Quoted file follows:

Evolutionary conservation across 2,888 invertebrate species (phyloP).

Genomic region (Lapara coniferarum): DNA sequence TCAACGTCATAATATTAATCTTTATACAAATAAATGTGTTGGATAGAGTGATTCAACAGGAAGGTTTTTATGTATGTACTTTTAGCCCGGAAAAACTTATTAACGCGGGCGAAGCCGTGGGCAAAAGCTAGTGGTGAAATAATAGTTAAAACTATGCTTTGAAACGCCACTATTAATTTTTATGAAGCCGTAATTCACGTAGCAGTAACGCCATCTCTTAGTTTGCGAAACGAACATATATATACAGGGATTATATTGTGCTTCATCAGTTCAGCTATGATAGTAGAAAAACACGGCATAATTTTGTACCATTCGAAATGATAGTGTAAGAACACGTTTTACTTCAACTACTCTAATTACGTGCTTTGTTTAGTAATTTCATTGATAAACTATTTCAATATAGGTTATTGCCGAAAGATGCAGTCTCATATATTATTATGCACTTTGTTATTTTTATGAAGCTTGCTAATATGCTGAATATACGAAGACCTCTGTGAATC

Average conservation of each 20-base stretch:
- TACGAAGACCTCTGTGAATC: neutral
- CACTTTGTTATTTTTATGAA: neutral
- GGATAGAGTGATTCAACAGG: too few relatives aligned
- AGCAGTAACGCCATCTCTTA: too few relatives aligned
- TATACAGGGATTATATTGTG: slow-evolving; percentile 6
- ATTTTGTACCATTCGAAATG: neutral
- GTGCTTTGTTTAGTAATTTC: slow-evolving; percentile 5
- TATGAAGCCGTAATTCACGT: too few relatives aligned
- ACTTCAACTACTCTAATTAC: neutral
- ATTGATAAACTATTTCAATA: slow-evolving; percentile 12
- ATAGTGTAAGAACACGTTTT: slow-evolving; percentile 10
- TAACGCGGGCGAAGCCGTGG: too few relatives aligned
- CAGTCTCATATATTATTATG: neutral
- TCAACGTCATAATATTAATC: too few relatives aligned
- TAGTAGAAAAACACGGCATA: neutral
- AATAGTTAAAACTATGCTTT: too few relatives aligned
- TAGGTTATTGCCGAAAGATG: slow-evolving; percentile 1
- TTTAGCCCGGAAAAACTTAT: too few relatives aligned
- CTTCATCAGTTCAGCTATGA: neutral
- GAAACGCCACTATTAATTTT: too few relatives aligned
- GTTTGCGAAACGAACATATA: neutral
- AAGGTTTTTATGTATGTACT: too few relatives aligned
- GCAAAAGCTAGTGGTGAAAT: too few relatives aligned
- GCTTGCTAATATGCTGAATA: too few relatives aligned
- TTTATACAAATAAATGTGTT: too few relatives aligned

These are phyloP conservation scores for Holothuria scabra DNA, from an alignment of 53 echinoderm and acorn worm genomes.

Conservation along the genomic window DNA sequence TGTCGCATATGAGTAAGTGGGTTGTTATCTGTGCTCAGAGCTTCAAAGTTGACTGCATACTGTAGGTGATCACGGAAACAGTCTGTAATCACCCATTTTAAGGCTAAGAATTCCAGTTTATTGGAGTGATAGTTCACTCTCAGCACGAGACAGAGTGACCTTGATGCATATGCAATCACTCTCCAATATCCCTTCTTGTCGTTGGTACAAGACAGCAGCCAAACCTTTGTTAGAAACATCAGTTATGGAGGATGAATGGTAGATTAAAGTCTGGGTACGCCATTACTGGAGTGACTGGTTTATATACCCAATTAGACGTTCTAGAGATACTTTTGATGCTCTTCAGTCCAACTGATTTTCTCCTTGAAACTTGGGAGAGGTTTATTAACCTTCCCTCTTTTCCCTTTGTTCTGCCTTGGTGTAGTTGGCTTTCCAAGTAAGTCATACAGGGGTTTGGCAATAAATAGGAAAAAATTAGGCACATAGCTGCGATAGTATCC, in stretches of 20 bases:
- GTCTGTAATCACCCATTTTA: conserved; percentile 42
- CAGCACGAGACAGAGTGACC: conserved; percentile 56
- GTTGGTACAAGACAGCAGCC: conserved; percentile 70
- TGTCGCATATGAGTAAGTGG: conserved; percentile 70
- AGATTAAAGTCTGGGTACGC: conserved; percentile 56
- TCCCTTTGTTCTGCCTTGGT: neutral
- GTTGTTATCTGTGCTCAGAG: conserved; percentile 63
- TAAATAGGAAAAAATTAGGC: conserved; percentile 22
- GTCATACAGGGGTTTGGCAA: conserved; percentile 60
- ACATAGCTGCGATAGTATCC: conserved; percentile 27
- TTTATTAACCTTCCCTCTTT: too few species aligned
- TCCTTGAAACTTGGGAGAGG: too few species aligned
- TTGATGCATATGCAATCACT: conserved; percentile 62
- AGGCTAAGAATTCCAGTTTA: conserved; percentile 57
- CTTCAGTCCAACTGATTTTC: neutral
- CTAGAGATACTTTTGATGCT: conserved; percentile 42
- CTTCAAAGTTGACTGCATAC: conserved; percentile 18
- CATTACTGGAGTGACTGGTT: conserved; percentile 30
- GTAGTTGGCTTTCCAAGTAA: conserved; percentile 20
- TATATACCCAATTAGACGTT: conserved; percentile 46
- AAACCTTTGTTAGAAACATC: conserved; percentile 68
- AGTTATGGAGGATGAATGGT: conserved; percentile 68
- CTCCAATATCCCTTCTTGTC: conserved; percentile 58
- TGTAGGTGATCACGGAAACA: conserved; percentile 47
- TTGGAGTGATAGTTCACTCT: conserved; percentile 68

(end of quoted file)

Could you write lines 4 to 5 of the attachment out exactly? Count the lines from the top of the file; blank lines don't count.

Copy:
- TACGAAGACCTCTGTGAATC: neutral
- CACTTTGTTATTTTTATGAA: neutral